Malmazet

 

Lace Dictionary
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From Chantilly Lace To Coylton

CHANTILLY. The Chantilly white laces much resemble lisle. A thick silk-looking thread outlining the pattern. Black silk Chantilly appeared about the middle of the Eighteenth Century, characterized by fine ground and elegance of floral festoons. The silk laces made in the natural color and called Blonde were made at Chantilly, and as the term Blonde was accepted by many as applying to silk the term Black Blonde was often used to mean black silk. These laces made in Chantilly were called Chantilly laces. Little hand-made lace is now made in Chantilly, the introduction of machinery killing the industry.

CHIOGGIA LACE. Made at the island of Chioggia, near Venice. The industry was revived in 1872. Resembles Old Flemish laces.

CINGALESE. Famous for Maltese laces.

CLINQUANT. The flat kind of bullion lace is termed Clinquant.

CLOSE-STITCH. A name sometimes given to buttonhole stitch.

 

CLUNY. Modern Cluny is coarse, thick, strong, bobbin, white, made in Belgium, Germany and Italy. It.is characterized by paddles or wheels introduced upon what is otherwise a torchon. The modern name is derived from the museum Cluny and there is little relationship between the modern Cluny and the ancient Cluny Guipure. See Araneum. The differences between the real and the imitation Cluny, torchon or similar bobbin laces may be detected in three ways. First, the imitation made on a machine shows under the magnifying glass the use of two sizes of thread instead of one size, as in the real; second, the threads thrown in a machine are, naturally, crinkly, irregular, and loose, instead of straight and taut, as with real, made on a pillow between rigid pins; third, the imitation is usually of cotton, the real usually linen. See torchon, the prototype of Cluny.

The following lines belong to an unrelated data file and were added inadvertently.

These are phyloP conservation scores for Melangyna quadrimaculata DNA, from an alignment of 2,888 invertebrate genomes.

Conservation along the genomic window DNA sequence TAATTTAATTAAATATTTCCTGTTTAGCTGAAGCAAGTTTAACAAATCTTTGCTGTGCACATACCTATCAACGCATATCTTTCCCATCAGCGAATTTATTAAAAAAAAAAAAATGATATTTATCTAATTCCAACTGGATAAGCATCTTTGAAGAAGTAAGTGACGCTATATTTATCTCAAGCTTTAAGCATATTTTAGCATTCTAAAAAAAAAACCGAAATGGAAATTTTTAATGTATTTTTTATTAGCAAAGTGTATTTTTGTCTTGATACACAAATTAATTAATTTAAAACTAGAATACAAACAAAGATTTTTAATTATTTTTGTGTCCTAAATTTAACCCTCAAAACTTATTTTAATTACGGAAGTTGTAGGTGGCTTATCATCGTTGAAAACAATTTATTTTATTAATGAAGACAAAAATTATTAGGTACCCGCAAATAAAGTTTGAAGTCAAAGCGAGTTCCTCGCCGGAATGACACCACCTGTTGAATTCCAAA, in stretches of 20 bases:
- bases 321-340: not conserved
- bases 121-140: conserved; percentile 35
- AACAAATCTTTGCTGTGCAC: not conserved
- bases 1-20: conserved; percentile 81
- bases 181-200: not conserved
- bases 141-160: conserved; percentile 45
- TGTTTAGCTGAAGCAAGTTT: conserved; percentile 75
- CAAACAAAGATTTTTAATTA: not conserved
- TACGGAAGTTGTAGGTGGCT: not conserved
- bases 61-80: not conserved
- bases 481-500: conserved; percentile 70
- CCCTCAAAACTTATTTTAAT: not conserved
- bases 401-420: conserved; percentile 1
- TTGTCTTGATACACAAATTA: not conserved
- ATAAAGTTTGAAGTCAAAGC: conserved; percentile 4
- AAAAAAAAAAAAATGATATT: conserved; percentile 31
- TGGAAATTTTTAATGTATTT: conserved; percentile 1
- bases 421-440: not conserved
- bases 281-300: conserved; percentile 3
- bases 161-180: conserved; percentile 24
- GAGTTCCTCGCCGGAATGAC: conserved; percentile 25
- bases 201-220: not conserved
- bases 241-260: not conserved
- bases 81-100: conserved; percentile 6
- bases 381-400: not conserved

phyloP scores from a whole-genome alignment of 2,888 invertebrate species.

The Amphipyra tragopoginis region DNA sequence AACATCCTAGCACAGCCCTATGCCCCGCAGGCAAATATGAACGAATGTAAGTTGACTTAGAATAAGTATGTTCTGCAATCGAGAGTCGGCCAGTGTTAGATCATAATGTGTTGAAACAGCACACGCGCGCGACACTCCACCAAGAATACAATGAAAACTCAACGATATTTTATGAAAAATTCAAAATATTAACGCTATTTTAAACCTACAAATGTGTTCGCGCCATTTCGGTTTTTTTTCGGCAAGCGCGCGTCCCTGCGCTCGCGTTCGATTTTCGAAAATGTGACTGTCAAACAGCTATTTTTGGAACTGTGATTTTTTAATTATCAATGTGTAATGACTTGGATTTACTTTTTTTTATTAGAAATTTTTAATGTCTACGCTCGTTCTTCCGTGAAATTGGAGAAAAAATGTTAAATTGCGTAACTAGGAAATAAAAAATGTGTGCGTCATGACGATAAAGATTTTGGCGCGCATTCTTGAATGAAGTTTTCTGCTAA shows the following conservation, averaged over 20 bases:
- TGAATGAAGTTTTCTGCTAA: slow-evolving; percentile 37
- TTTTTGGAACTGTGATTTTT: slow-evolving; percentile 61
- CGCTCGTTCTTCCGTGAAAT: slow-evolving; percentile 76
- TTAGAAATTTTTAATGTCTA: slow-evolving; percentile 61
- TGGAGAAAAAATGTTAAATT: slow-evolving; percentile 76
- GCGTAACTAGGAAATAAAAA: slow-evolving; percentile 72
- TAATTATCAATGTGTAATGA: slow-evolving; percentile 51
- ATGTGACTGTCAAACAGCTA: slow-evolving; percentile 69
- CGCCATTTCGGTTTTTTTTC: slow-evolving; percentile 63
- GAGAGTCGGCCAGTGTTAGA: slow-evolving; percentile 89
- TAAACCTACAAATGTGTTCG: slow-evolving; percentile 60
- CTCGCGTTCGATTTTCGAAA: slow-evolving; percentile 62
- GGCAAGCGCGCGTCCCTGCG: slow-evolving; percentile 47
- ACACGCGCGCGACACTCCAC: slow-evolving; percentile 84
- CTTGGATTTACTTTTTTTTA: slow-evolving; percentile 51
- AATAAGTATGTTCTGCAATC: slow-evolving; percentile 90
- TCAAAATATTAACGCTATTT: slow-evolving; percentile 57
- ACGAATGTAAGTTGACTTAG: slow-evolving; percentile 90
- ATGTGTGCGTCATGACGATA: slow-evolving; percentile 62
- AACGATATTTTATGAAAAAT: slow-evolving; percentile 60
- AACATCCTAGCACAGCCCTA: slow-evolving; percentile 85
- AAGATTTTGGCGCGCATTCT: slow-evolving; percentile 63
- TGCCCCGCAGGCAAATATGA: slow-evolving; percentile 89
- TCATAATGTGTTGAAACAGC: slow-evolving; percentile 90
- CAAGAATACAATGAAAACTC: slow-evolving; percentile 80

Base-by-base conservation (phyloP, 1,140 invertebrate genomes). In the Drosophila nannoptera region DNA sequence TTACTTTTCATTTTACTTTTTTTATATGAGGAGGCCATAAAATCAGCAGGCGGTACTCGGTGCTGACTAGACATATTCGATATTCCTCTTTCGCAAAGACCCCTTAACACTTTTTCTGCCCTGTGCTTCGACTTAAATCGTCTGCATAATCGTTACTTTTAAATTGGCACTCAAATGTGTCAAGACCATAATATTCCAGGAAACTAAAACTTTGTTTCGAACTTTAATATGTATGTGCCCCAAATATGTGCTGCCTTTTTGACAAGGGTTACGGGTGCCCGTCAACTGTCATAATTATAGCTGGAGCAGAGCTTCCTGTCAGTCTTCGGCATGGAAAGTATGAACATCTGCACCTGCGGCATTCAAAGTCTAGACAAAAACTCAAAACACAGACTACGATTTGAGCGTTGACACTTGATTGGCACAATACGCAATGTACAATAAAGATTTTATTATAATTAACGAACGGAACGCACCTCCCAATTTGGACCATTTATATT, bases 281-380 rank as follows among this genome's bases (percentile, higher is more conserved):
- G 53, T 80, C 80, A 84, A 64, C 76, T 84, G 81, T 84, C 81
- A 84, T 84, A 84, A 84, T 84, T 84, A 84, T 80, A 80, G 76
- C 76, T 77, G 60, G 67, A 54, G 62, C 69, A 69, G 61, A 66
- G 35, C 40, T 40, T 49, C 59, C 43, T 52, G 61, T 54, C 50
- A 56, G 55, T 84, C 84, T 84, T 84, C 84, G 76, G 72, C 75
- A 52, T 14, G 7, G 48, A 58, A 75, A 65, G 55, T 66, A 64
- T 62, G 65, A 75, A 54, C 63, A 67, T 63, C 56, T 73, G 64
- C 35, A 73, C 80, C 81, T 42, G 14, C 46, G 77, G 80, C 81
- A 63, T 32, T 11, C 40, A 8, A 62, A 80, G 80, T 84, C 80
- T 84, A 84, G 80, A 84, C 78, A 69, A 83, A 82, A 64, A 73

COLBERT AND COLBERTAN. Synonymous terms derived from the name of Colbert, the illustrious prime minister of France in the Seventeenth Century. The lace has an irregular ground after the fashion of Venetian lace preceding the introduction of nets. COLYFORT. An English town at one time active in the making of bobbin laces.

COMO. Much excellent modern Cluny lace is made in the neighborhood of Como.

CONTE, POINT. Darned netting in countable stitches, as distinguished from irregular stitching of spider work or Opus Araneum.

CORALINE. A heavy Italian jeedle-point lace, one of the variety of flat Venetian point. Its pattern is cordlike.

CORDELLA. A fine net lace with raised cord outlining the pattern.

CORDONNET. The cord outline applied to a pattern.

CORFU. A coarse Greek lace of little value for artistic use.

CORNISH. A century ago Cornwall laces were of considerable variety.

COUPE, POINT. French term for cut-work. COURONNES. Ornaments to the cordonnet of needle-point lace.

COURTRAI LACE. Of Valenciennes character made in the town of Courtrai, Belgium.

COXCOMBS. Name often substituted for bars, the connecting threads thrown across open spaces.

COYLTON. Town in England where a few old lace-makers are still employed in the manufacture of Honiton sprigs.

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